Jamie Rosenberg
Jamie Rosenberg is Global Household & Personal Care Analyst at Mintel, exploring trends and new business opportunities in household, beauty and personal care categories.

David Foot, an economist, trend spotter and professor from the University of Toronto is well known for the quote “demographics explain two-thirds of everything.” While consumer sentiment certainly overlaps across different demographic groups, marketers are inclined to segment consumers by age, race, income and numerous other factors because different backgrounds drive different life experiences and that shapes consumer preference.

Old age often supersedes other demographic traits as a driver of consumer choice because no matter what our background, we all succumb to the inevitable loss of physical capacity that comes with advancing years. As this happens, our product choice shifts towards solutions that help compensate for this loss.

As the global lifespan grows, so does the aging cohort that, more and more, wants to remain independent and in their homes, even though maintaining a home gets harder with age. According to AARP, 76% of the US population wants to stay in their homes as they age.

Household brands have an opportunity to cater to consumers’ desire to age in place. These brands have unparalleled insights into consumers’ homecare routines and are in a unique position to usher in a new generation of products that ease household chores for older consumers.

Yet, disruption from home automation is also on the horizon. So far, innovations with the greatest potential to render traditional cleaners obsolete come from outside the homecare market. Household robots that can vacuum, wash windows, mow lawns and clean pools are already commonplace. Robots that can cook, fold laundry and even lift a person off the floor have also arrived, but are still financially out of reach for all but the wealthiest consumers.

This is likely to change because robotics, networking and artificial intelligence are among the most dynamic technology areas. The first electric washing machine was invented in 1908 and in the years since, our homes have become exponentially more automated. The International Federation of Robotics projects that household robots will grow at a CAGR of 39.5% through 2021.

Automation is also becoming more relevant to seniors because of the ability to streamline control of multiple deceives through a common interface; and to do it with voice rather than less intuitive controls, will make automated homecare progressively more senior-friendly, especially for those with diminishing eyesight and dexterity.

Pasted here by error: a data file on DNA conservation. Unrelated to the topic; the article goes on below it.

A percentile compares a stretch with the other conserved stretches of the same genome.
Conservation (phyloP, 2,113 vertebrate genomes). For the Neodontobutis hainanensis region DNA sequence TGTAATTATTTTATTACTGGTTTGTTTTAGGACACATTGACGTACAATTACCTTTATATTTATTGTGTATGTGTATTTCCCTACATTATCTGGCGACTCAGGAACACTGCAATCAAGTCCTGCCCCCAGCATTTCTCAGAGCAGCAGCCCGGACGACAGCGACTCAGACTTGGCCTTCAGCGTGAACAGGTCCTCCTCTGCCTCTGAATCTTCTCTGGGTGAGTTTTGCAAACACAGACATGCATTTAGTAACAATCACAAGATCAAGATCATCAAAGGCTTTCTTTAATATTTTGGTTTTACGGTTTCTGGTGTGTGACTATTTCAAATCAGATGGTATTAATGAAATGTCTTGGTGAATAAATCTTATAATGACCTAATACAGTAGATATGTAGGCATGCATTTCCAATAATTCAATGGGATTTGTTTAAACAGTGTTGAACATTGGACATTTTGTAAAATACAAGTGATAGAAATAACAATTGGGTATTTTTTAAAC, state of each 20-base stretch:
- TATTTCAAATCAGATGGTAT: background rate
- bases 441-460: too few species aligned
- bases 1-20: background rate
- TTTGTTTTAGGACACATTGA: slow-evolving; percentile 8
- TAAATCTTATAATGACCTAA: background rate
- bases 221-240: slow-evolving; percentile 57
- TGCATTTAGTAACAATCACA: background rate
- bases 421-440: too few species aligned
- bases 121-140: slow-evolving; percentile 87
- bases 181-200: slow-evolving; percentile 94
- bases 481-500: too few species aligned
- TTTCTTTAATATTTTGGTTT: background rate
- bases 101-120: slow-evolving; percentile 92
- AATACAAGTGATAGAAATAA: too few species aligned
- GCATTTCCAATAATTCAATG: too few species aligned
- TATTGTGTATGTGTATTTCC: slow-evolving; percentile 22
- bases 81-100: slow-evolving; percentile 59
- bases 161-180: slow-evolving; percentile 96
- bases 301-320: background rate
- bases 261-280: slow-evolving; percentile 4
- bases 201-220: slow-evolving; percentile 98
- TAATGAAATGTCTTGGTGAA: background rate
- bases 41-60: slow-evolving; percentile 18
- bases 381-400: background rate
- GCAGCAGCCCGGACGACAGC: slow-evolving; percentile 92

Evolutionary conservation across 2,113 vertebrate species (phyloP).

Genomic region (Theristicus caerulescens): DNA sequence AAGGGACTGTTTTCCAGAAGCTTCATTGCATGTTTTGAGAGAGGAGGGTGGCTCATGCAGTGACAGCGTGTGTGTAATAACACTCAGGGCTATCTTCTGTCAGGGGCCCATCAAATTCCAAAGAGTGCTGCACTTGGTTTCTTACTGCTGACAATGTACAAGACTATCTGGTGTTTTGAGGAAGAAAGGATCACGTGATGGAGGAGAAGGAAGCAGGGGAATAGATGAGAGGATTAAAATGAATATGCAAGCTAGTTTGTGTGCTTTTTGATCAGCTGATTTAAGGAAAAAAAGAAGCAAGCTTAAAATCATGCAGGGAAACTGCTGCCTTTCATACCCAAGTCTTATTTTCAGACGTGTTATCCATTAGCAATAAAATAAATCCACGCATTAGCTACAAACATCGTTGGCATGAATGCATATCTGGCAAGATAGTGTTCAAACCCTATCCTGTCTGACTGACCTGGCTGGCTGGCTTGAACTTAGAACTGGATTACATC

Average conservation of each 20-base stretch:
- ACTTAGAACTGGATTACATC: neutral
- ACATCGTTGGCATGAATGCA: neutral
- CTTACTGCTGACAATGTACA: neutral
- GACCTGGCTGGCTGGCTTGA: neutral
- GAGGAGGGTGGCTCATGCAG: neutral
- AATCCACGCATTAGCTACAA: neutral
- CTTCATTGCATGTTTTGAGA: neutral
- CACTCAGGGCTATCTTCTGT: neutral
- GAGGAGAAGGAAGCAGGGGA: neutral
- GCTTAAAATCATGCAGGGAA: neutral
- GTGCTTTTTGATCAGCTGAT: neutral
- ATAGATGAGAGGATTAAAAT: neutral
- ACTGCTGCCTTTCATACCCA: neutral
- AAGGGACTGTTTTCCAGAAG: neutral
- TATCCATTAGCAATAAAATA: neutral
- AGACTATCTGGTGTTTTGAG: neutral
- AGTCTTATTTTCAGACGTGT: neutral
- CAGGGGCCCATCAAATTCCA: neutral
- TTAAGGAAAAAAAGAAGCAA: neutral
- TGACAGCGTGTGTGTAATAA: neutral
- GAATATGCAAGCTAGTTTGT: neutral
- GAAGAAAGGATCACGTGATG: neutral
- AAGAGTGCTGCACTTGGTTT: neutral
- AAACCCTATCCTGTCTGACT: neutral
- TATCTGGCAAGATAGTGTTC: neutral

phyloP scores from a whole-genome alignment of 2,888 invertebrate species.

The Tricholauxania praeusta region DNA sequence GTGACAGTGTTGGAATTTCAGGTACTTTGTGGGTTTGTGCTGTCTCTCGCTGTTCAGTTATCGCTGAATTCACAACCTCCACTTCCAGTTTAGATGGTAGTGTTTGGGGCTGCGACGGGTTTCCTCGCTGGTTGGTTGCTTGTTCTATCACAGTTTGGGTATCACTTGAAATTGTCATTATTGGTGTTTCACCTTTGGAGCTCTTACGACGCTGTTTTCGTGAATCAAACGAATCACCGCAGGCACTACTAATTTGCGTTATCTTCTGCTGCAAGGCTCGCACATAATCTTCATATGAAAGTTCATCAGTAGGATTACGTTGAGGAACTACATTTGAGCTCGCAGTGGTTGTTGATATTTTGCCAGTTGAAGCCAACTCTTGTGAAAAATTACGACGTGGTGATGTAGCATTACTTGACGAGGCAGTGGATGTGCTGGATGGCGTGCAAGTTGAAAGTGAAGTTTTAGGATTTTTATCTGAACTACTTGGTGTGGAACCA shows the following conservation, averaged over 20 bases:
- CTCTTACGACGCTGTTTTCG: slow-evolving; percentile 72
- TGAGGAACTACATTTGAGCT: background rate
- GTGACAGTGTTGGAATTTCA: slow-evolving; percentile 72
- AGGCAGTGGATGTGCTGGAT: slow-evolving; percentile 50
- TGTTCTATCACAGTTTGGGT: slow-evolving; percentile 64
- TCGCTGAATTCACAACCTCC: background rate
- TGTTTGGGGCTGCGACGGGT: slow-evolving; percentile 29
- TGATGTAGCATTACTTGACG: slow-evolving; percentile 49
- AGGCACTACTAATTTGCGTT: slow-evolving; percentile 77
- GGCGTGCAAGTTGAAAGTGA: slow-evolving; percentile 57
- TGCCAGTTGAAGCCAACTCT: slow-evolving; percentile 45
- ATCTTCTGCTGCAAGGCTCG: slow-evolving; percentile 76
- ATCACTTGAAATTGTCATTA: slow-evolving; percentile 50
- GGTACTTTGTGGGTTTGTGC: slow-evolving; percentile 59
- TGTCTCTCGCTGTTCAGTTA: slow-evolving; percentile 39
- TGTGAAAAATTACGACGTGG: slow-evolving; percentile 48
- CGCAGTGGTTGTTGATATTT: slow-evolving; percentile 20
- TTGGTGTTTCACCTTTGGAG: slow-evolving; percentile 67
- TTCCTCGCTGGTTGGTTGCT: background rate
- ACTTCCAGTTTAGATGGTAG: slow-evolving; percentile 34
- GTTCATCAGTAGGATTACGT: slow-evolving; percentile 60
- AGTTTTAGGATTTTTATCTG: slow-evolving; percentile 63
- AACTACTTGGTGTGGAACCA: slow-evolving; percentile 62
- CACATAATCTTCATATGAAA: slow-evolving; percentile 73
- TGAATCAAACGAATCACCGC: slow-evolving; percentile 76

What is driving senior-focused automation?

By looking at the forces of change, we can anticipate different ways that home automation will work its way into the households of elderly consumers. There are several key drivers:

  • A consumer-driven market: Aging consumers want to stay in their homes and whether automation becomes their chief means of achieving this goal depends on the development of less mechanized services. Many countries have an escalating demographic imbalance, where there are not enough young to care for the old. If there is a shortage of caregivers and organizations that bring services into the community, then automation would see strong consumer pull, especially when the alternative is a nursing home.
  • A government-driven market: We also have to think about the societal cost of aging and whether governments would push automation as a solution. In Japan, for example, nearly 30% of the population is over age 65 and 20% of Japanese are over 70, according to Japan’s Internal Affairs and Communications Ministry. Japan also leads the world in longevity, has a historically low birthrate and is a center of robotics innovation. With a shortage of young to care for the old, Japan’s leaders are pursuing robotics as a means to bridge the care gap. In particular, the government is funding the development of eldercare robots to help fill a projected caregiver shortfall of 380,000 specialized workers through 2025. Other countries with a similar age profile will likely follow suit.
  • Household brands and tech companies: It’s important to think about how the market will respond to the prospect of automated chores. If automation truly becomes an enabler of aging in place, some homecare brands will want to acquire their way into this domain, while some tech companies like Amazon, Google and possibly robotics firms will integrate into homecare. Tech companies are both potential partners and disruptors in this scenario, with the potential to reshape the market.